Least Populated Islands – Where a Population of Less than 5,000 is the Real Deal

Travel has brought us to many great destinations, wide views, tall rooftops, and unimaginable places our minds could hardly handle. As technology has advanced over the years, many are brought to our screens with the click of a finger. Off the beaten path and secret places are not so secret any longer. How about the small places of our time? Not private islands or atolls or small towns, such as Hobbiton, but actual islands that have a population so small, you wonder who lives there in the first place.

Here are the five least populated islands of our time, some that don’t even reach their numbers in the four digits.

Montserrat

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Photo credit: Flickr/ Christine Warner Hawks

This Caribbean island makes our list of least populated islands, coming in with an estimated population of 4,900. It is nicknamed “The Emerald Isle”, as it resembles Ireland coasts and its ancestry. The island is made up of black rock and volcanic activity has continued into the 2000’s. Even so, people continue to reside in the plush, green grounds which are not affected by the lava. This is a UK territory which is the easiest out of all in this list to access.

How to Get There: Fly Air Montserrat via Antigua. Commercial flights are available on Delta, American Airlines, United, and US Airways from Antigua as well.

Easter Island

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Photo Credit: Flickr / Arian Zwegers

Easter Island is located off the coast of Chile. That is, about 2,000 miles off the coast into the Pacific. It remains a mystery as to how its famous, massive rock sculptures came about. Studies show that the first inhabitants of the island may have arrived in the year 1500. With an estimated population of only 4,000 people, it is one to settle down in if you are looking for seclusion, fair weather, yet still opportunities to mingle and socialize without bumping into your neighbor down the road.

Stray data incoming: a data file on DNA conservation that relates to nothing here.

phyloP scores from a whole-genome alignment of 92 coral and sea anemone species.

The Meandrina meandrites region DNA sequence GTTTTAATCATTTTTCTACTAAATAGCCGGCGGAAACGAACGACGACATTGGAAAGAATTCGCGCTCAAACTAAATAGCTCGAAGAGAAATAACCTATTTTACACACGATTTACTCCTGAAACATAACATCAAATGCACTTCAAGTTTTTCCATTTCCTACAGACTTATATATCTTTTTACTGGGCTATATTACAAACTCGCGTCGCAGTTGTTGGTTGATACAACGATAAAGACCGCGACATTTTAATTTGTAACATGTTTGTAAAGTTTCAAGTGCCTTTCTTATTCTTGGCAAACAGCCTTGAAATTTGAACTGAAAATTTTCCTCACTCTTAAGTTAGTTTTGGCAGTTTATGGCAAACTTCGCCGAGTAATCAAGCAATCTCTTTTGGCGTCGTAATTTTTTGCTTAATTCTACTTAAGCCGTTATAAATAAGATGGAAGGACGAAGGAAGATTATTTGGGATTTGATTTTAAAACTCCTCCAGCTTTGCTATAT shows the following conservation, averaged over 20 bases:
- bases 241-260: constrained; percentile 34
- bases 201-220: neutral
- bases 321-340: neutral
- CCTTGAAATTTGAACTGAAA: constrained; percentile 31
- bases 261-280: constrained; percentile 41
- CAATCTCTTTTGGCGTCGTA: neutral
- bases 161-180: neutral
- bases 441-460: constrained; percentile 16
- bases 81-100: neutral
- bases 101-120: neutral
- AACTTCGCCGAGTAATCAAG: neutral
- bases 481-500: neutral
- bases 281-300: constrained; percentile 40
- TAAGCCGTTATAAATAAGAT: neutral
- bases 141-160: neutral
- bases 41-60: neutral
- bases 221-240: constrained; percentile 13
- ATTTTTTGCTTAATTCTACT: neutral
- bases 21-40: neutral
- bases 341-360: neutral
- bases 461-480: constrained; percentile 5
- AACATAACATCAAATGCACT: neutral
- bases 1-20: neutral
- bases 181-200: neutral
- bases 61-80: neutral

How to Get There: Fly LAN Airlines to IPC Airport from Santiago, Chile or Tahiti. It is quite the popular stop if you purchase a “RTW” ticket.

Niue

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Photo Credit: Flickr / Pia Waugh

The Pacific Ocean is, as we know it, home to many small islands. Niue comes in at fourth place with a population of about 1,900. The people are mainly Polynesian, and have come over from island countries of Samoa and Tonga in the 16th century. Niue is a tropical oasis and has made a small presence in the media lately, although it has not been under the most consistent ruling or government. At this time, it is known to be a responsibility of New Zealand.

How to Get There: Fly Air New Zealand from Aukland, New Zealand.

Tristan da Cunha

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Photo Credit: Flickr / Brian Gratwicke

When you think of the Atlantic Ocean, you may think of Bermuda and the surrounding Caribbean Islands which can be seen on an atlas. An archipelago of small islands you might never have heard of is Tristan da Cunha. It lies in the Southern Hemisphere, very south that the closest country is South Africa. It is under British rule and actually has had some Portuguese and French influence in its past. With a total population of approximately 271, many of its people descend from the original individuals who made this their home.

How to Get There: Permission must be received prior to your trip from the Island Council. Only several fishing boats come to Tristan da Cunha. Schedules can be found here.

Pitcairn Island

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Credit: Wikimedia Commons/Seventh-day Adventist Church

The island with the absolute smallest population is Pitcairn Island, located in the center of the Pacific Ocean with hardly anyone else around. At a population of 56, are you even allowed to enter this island? It continues to be a territory of Britain, which were the first settlers coming off of a burnt boat and now having birthed children to continue their lineage.

The closest island countries are Tahiti and Gambier Islands, which both are a few hours flight away.

How to Get There: There is one way – you will need to take a shipping boat to the island which leaves out of New Zealand. The trip may take up to 10 days or longer.

Would you like to live on such a small populated island? Which have you visited?